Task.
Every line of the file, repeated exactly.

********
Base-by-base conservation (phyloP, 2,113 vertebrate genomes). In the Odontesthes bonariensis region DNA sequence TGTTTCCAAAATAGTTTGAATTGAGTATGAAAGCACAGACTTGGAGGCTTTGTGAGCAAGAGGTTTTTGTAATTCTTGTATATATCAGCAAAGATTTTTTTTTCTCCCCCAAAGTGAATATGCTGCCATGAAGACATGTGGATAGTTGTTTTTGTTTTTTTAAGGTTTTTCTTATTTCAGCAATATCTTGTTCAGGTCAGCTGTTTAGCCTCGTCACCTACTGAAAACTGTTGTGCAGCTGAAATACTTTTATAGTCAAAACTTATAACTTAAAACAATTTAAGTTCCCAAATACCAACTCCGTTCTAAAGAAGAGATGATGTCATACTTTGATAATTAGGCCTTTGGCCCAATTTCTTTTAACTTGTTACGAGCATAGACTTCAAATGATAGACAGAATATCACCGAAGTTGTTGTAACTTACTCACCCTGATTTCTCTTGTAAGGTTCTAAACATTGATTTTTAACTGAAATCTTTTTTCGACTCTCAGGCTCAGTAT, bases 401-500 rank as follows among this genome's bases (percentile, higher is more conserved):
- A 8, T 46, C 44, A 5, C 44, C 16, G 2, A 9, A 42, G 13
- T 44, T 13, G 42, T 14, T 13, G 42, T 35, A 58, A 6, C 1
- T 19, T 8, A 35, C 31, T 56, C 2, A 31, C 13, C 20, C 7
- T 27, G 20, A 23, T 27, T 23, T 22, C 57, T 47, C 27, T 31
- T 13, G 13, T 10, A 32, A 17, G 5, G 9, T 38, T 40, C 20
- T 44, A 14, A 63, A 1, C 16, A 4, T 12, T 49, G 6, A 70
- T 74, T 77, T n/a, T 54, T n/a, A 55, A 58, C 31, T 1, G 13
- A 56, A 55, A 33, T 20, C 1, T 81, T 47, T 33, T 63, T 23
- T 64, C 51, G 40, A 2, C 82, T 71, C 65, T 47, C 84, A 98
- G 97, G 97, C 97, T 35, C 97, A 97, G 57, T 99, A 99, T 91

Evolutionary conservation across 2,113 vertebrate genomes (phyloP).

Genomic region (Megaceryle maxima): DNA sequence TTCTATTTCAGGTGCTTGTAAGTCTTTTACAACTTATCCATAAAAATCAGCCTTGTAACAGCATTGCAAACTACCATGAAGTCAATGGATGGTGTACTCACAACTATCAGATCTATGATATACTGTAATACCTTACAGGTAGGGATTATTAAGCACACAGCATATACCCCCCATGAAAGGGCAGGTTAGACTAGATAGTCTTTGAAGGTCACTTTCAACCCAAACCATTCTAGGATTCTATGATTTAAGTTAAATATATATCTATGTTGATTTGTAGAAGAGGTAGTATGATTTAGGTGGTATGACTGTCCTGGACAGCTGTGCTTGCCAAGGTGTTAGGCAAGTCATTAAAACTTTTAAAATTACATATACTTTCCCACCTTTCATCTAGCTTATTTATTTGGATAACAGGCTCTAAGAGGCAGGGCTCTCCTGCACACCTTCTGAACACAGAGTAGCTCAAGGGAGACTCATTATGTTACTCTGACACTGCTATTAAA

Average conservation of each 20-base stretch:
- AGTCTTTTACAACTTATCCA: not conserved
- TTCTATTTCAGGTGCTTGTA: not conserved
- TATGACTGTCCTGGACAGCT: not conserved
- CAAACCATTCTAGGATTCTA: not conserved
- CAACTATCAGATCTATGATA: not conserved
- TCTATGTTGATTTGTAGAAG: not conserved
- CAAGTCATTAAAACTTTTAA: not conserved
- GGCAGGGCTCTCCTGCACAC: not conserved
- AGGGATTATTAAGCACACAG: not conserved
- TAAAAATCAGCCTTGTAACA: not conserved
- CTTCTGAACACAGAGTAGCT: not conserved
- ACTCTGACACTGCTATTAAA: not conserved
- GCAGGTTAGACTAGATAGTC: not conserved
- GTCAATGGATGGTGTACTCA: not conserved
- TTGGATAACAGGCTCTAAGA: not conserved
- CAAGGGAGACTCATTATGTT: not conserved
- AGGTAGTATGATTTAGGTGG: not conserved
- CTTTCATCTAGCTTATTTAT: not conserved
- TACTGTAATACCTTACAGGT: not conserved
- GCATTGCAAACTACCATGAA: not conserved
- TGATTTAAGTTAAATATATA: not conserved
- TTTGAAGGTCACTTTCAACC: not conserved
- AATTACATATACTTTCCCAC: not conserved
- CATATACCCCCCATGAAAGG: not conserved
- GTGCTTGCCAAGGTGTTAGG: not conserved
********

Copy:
Base-by-base conservation (phyloP, 2,113 vertebrate genomes). In the Odontesthes bonariensis region DNA sequence TGTTTCCAAAATAGTTTGAATTGAGTATGAAAGCACAGACTTGGAGGCTTTGTGAGCAAGAGGTTTTTGTAATTCTTGTATATATCAGCAAAGATTTTTTTTTCTCCCCCAAAGTGAATATGCTGCCATGAAGACATGTGGATAGTTGTTTTTGTTTTTTTAAGGTTTTTCTTATTTCAGCAATATCTTGTTCAGGTCAGCTGTTTAGCCTCGTCACCTACTGAAAACTGTTGTGCAGCTGAAATACTTTTATAGTCAAAACTTATAACTTAAAACAATTTAAGTTCCCAAATACCAACTCCGTTCTAAAGAAGAGATGATGTCATACTTTGATAATTAGGCCTTTGGCCCAATTTCTTTTAACTTGTTACGAGCATAGACTTCAAATGATAGACAGAATATCACCGAAGTTGTTGTAACTTACTCACCCTGATTTCTCTTGTAAGGTTCTAAACATTGATTTTTAACTGAAATCTTTTTTCGACTCTCAGGCTCAGTAT, bases 401-500 rank as follows among this genome's bases (percentile, higher is more conserved):
- A 8, T 46, C 44, A 5, C 44, C 16, G 2, A 9, A 42, G 13
- T 44, T 13, G 42, T 14, T 13, G 42, T 35, A 58, A 6, C 1
- T 19, T 8, A 35, C 31, T 56, C 2, A 31, C 13, C 20, C 7
- T 27, G 20, A 23, T 27, T 23, T 22, C 57, T 47, C 27, T 31
- T 13, G 13, T 10, A 32, A 17, G 5, G 9, T 38, T 40, C 20
- T 44, A 14, A 63, A 1, C 16, A 4, T 12, T 49, G 6, A 70
- T 74, T 77, T n/a, T 54, T n/a, A 55, A 58, C 31, T 1, G 13
- A 56, A 55, A 33, T 20, C 1, T 81, T 47, T 33, T 63, T 23
- T 64, C 51, G 40, A 2, C 82, T 71, C 65, T 47, C 84, A 98
- G 97, G 97, C 97, T 35, C 97, A 97, G 57, T 99, A 99, T 91

Evolutionary conservation across 2,113 vertebrate genomes (phyloP).

Genomic region (Megaceryle maxima): DNA sequence TTCTATTTCAGGTGCTTGTAAGTCTTTTACAACTTATCCATAAAAATCAGCCTTGTAACAGCATTGCAAACTACCATGAAGTCAATGGATGGTGTACTCACAACTATCAGATCTATGATATACTGTAATACCTTACAGGTAGGGATTATTAAGCACACAGCATATACCCCCCATGAAAGGGCAGGTTAGACTAGATAGTCTTTGAAGGTCACTTTCAACCCAAACCATTCTAGGATTCTATGATTTAAGTTAAATATATATCTATGTTGATTTGTAGAAGAGGTAGTATGATTTAGGTGGTATGACTGTCCTGGACAGCTGTGCTTGCCAAGGTGTTAGGCAAGTCATTAAAACTTTTAAAATTACATATACTTTCCCACCTTTCATCTAGCTTATTTATTTGGATAACAGGCTCTAAGAGGCAGGGCTCTCCTGCACACCTTCTGAACACAGAGTAGCTCAAGGGAGACTCATTATGTTACTCTGACACTGCTATTAAA

Average conservation of each 20-base stretch:
- AGTCTTTTACAACTTATCCA: not conserved
- TTCTATTTCAGGTGCTTGTA: not conserved
- TATGACTGTCCTGGACAGCT: not conserved
- CAAACCATTCTAGGATTCTA: not conserved
- CAACTATCAGATCTATGATA: not conserved
- TCTATGTTGATTTGTAGAAG: not conserved
- CAAGTCATTAAAACTTTTAA: not conserved
- GGCAGGGCTCTCCTGCACAC: not conserved
- AGGGATTATTAAGCACACAG: not conserved
- TAAAAATCAGCCTTGTAACA: not conserved
- CTTCTGAACACAGAGTAGCT: not conserved
- ACTCTGACACTGCTATTAAA: not conserved
- GCAGGTTAGACTAGATAGTC: not conserved
- GTCAATGGATGGTGTACTCA: not conserved
- TTGGATAACAGGCTCTAAGA: not conserved
- CAAGGGAGACTCATTATGTT: not conserved
- AGGTAGTATGATTTAGGTGG: not conserved
- CTTTCATCTAGCTTATTTAT: not conserved
- TACTGTAATACCTTACAGGT: not conserved
- GCATTGCAAACTACCATGAA: not conserved
- TGATTTAAGTTAAATATATA: not conserved
- TTTGAAGGTCACTTTCAACC: not conserved
- AATTACATATACTTTCCCAC: not conserved
- CATATACCCCCCATGAAAGG: not conserved
- GTGCTTGCCAAGGTGTTAGG: not conserved